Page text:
Governor Laura Kelly today announced a series of new pay initiatives designed to address critical staffing shortages at several 24/7 State facilities, including Kansas Department of Corrections (KDOC) facilities, Kansas Department for Aging and Disability Services (KDADS) state hospitals and the Kansas Commission of Veterans Affairs Office (KCVAO) veterans’ homes.
“My administration and the Kansas Department of Corrections have worked over the past three years to address staffing shortages and overcrowding that have impacted corrections facilities for years,” Governor Kelly said. “But even after implementing a pay increase for corrections officers in 2019, Kansas, like the rest of the country, faced new challenges caused by COVID-19. This new pay plan is a necessary step to address the ongoing challenges brought on by the pandemic, support our efforts to prioritize public health and safety, and care for our most vulnerable populations.”
Kansas is not alone in staffing shortages. States across the U.S. have experienced critically low staffing levels in 24/7 facilities, including Nebraska, Florida, and Arkansas to name a few. Each of these states have implemented various pay plans designed to address similar staff shortages.
The Kansas plan is comprehensive and will provide both long-term and temporary pay increases, including a permanent base pay increase and temporary pay differentials, with “differential pay” defined as extra compensation for employees during extraordinary times of staff shortages.
The pay plan includes the following for state employees:
- Permanent Base Pay Increases for all KDOC Job Classes & Nursing Job Classes
- Temporary Pay Differentials for Hourly Employees in the following areas:
- Differential #1: All 24/7 Facility Staff
- Differential #2: Uniformed KDOC Security Staff at 24/7 Facilities
- Differential #3: Nursing Staff at 24/7 Facilities
- Differential #4: All Staff Working at 24/7 Facilities that are designated at “critical staffing levels” with 25% (or higher) vacancy rates.
- One-Time, $3,500 Bonuses for Salaried Staff at KDOC, KDADS and KCVAO 24/7 facilities.
“The staff in our 24/7 facilities are the frontline workers for some of the most necessary and, frankly, thankless work that we do for Kansans,” Governor Kelly said. “These pay increases are well deserved – and my administration will continue working to support our state employees and their families.”
“Employees of the Kansas Department of Corrections are committed to their service to promote safer communities throughout the state. Never has that been more evident than over the past several months when staff vacancies have required our employees to take on more responsibilities and work longer hours to satisfy the agency’s mission,” KDOC Secretary Jeff Zmuda said. “The Governor’s pay plan recognizes the incredible contributions of our employees to public safety and provides a great incentive to retain their experience and commitment within the organization while providing an opportunity for relief as more job seekers join them in our workforce.”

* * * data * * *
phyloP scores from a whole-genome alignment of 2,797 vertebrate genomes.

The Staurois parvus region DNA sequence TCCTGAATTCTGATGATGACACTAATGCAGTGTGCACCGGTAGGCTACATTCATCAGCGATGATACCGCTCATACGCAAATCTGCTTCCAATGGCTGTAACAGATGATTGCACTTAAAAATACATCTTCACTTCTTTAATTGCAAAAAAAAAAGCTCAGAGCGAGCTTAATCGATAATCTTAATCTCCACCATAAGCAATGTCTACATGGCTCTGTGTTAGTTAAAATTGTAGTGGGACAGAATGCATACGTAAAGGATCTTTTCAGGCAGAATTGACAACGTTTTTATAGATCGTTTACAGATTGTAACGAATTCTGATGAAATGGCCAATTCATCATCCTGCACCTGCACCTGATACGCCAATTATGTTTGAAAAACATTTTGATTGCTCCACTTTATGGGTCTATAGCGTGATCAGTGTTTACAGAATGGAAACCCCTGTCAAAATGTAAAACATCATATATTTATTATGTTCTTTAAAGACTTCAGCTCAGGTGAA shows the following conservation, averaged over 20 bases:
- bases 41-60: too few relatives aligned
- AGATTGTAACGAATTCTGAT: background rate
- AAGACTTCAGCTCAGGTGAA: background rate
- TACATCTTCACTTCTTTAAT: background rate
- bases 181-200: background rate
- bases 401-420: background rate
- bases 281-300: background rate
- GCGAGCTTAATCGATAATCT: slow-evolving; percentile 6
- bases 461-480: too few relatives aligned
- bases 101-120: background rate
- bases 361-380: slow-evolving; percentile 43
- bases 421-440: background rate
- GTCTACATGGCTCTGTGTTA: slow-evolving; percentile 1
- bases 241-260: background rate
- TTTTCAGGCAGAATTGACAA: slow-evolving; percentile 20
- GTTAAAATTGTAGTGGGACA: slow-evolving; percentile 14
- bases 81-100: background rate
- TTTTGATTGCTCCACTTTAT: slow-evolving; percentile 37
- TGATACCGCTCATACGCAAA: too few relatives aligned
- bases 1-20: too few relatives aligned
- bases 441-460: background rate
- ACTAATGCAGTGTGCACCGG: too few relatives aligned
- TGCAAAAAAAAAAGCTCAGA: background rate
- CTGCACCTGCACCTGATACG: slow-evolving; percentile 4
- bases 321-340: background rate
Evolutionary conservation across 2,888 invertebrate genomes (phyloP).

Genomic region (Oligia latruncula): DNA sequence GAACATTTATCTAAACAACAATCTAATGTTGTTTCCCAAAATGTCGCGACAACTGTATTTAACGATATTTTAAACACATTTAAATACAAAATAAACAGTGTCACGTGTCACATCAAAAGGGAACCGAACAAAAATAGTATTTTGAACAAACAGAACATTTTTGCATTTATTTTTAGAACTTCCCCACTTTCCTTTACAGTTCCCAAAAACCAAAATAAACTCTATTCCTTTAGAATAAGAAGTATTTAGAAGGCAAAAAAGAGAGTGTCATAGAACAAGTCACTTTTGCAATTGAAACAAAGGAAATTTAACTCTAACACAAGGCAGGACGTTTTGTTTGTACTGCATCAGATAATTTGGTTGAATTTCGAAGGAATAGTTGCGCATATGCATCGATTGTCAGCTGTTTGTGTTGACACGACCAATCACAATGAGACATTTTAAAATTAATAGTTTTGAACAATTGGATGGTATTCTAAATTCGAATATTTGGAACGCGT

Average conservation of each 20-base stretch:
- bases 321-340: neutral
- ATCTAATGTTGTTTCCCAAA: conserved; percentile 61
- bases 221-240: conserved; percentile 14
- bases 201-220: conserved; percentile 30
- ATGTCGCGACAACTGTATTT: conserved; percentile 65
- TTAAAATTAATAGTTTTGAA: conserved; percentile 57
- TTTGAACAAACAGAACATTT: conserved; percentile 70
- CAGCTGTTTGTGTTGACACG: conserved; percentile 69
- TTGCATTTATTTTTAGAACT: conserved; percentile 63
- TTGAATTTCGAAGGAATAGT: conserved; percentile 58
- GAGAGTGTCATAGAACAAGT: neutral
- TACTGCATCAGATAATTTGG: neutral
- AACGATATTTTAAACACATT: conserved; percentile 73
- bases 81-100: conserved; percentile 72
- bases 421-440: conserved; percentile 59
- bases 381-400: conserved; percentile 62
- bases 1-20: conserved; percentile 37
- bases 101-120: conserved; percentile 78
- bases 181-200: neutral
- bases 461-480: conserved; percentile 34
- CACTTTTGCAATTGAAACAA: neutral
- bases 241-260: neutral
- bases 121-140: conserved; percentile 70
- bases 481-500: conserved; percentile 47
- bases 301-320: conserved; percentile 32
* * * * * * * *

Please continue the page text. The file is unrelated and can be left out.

“Governor Kelly’s plan is an excellent step towards making workers and the communities they serve safer,” KOSE President Sarah LaFrenz said. “These raises and pay differentials mean frontline workers like corrections officers and state hospital staff could finally get the safe staffing levels they need and proper pay for their unthinkable sacrifices on behalf of Kansans. As facilities around the nation face a staffing crisis that endangers the public, workers and their families – this plan shows real leadership by making this crisis and addressing it an actual priority. We will continue, as we always have, to advocate directly to the Governor, her administration, and the Kansas Legislature towards a final, long-term solution.”
Kansas law prohibits several employment-related bonus tools, like retention bonuses, for state employees that are available to other states. The law also limits the amount that can be paid to staff in a single Fiscal Year. Governor Kelly’s plan recommends the maximum bonus for salaried staff that is allowed under the current law.
The pay increases will be phased in with the base-pay increases taking effect during the next pay period, beginning November 28. Governor Kelly will issue an Executive Directive authorizing the initial pay increases and will pay for them with existing agency funds. She will work with Legislative leadership to fund the rest of the pay plan and get it fully implemented as soon as possible.
The incentive program focuses on, but is not limited to: juvenile corrections officers, corrections officers, nurses, and others who provide direct care. Additionally, Governor Kelly is also ordering KDOC to purchase and provide Multi-Threat Tactical Safety Vests to all Corrections Officers who work in 24/7 facilities.
Please find the Kansas plan here.